The report says that change is happening on a grand scale. “We see the demise of the old long-lasting models like relative return, current DC [offerings], governance…but we also see the union of the distinct investment building blocks, alpha and beta, with separate going rates for each,” the report says.

“This is a world of opportunity for those fit enough to change, where fitness is increasingly defined by the ability to be adaptable and apply new thinking and new theory.”

The six longer-term macro trends are:

  • Better multi-period investment design – a new success measure for funds will look more at the key steps in the journey and measurement will fully adjust for risk.
  • Better DC – an improved member value proposition needing platform strength, better investment design with glide-paths and technology-supported engagement.
  • New food chain – the big moves are away from fiduciaries and committees and towards CIOs and investment professionals, who manage costs more aggressively.
  • New investment content – more innovations, such as portable alpha and beta, beta creep, structured products and solutions, all claim an intellectual edge but all are subject to practice.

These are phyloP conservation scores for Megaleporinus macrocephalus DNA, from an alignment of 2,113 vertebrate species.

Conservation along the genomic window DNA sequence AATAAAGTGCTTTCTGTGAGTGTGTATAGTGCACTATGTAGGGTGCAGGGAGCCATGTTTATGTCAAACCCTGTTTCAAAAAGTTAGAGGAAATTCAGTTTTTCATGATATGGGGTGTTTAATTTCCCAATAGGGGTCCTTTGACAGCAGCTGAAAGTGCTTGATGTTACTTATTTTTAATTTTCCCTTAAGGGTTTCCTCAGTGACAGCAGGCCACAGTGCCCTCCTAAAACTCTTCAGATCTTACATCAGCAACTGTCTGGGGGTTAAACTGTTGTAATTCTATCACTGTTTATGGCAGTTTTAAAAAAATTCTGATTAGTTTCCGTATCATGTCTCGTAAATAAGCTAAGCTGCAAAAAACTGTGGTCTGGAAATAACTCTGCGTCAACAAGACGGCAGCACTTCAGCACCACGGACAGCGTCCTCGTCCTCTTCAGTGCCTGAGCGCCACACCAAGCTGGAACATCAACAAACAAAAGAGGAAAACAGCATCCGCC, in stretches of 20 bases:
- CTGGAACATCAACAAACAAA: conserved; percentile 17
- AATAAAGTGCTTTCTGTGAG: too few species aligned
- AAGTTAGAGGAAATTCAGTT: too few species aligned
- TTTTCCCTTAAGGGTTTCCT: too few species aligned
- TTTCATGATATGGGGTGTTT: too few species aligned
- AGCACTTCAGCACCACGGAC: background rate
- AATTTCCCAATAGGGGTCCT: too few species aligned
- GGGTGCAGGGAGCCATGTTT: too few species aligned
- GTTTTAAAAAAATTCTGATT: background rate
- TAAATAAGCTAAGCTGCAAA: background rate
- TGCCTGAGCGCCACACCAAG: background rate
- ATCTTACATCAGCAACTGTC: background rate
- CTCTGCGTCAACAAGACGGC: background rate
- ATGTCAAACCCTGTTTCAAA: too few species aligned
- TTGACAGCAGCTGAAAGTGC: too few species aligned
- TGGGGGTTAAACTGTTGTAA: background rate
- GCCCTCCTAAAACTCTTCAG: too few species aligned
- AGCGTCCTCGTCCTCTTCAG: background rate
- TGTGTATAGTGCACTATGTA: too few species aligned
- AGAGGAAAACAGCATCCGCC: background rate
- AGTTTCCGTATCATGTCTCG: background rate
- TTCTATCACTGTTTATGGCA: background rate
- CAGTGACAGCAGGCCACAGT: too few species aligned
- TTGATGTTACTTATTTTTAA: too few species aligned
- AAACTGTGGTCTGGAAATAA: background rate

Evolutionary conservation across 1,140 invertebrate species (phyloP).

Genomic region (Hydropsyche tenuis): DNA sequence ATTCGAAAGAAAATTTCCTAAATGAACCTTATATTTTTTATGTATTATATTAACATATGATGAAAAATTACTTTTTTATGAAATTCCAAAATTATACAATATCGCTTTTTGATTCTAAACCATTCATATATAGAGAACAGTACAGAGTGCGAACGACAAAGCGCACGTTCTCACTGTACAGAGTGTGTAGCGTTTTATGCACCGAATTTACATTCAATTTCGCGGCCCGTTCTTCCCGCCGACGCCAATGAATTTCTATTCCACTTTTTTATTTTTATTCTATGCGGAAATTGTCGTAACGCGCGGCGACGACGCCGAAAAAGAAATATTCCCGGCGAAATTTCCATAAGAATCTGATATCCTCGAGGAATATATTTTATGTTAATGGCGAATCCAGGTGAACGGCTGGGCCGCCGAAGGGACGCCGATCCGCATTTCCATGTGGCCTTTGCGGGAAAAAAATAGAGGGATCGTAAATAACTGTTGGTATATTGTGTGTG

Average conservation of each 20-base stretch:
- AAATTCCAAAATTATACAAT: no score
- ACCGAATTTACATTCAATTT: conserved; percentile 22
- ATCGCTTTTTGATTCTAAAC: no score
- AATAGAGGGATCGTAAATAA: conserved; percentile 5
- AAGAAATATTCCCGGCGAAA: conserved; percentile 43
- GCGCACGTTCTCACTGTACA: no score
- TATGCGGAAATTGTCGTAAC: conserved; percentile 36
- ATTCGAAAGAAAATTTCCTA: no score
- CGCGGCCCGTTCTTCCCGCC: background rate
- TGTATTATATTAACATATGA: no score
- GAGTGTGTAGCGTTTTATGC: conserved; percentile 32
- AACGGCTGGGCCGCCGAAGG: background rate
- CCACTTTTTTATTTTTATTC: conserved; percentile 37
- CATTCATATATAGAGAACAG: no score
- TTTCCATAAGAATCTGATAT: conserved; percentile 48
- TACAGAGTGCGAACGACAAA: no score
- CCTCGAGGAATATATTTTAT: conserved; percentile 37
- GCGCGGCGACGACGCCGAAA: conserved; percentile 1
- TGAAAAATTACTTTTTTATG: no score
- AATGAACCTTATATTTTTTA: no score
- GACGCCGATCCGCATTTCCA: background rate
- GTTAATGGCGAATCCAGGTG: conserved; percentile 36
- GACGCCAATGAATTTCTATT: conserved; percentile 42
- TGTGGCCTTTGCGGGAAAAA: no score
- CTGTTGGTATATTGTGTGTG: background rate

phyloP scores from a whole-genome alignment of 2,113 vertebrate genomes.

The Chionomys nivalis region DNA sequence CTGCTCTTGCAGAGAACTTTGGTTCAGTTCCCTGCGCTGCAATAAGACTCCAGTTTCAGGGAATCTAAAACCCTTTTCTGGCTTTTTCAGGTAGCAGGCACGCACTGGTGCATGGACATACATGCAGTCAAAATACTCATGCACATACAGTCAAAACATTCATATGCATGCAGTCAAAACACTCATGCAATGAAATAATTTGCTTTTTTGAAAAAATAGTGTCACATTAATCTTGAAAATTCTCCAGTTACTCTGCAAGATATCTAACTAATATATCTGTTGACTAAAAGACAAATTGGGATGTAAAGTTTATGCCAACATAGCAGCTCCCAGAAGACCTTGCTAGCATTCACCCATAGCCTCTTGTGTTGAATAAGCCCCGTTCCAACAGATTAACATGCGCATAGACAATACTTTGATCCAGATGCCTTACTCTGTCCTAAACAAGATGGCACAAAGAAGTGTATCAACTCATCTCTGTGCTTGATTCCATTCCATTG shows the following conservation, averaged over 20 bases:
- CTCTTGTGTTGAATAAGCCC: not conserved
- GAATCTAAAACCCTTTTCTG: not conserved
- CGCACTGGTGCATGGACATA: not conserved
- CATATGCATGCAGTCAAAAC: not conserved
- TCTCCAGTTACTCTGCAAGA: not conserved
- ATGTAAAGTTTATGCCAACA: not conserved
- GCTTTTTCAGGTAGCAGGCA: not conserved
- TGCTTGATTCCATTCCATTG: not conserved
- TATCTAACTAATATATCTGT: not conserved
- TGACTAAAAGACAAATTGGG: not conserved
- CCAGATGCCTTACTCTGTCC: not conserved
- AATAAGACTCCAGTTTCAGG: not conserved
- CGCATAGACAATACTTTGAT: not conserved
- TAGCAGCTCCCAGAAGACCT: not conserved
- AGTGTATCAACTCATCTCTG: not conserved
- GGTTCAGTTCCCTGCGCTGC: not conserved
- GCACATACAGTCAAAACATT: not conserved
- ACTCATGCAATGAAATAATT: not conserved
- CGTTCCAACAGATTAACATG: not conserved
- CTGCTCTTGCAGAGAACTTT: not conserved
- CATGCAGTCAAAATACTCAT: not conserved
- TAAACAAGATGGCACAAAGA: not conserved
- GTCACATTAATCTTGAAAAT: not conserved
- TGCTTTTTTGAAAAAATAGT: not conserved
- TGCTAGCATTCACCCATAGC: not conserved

• Continued crisis contagion – continued prolonged significant distress events are likely given the systemic flaws, excess complexity and compensation in the system.
  • New players and new organisational order – under more performance pressure, organisations will need to develop new competencies.

The report highlighted that while pension funds might be the largest institutional funds of today, they are being challenged for influence by non-profit funds such as endowments and foundations – which Watson Wyatt estimates comprise US$4 trillion today – and sovereign funds, which accounted for close to US$5 trillion at the end of 2007.

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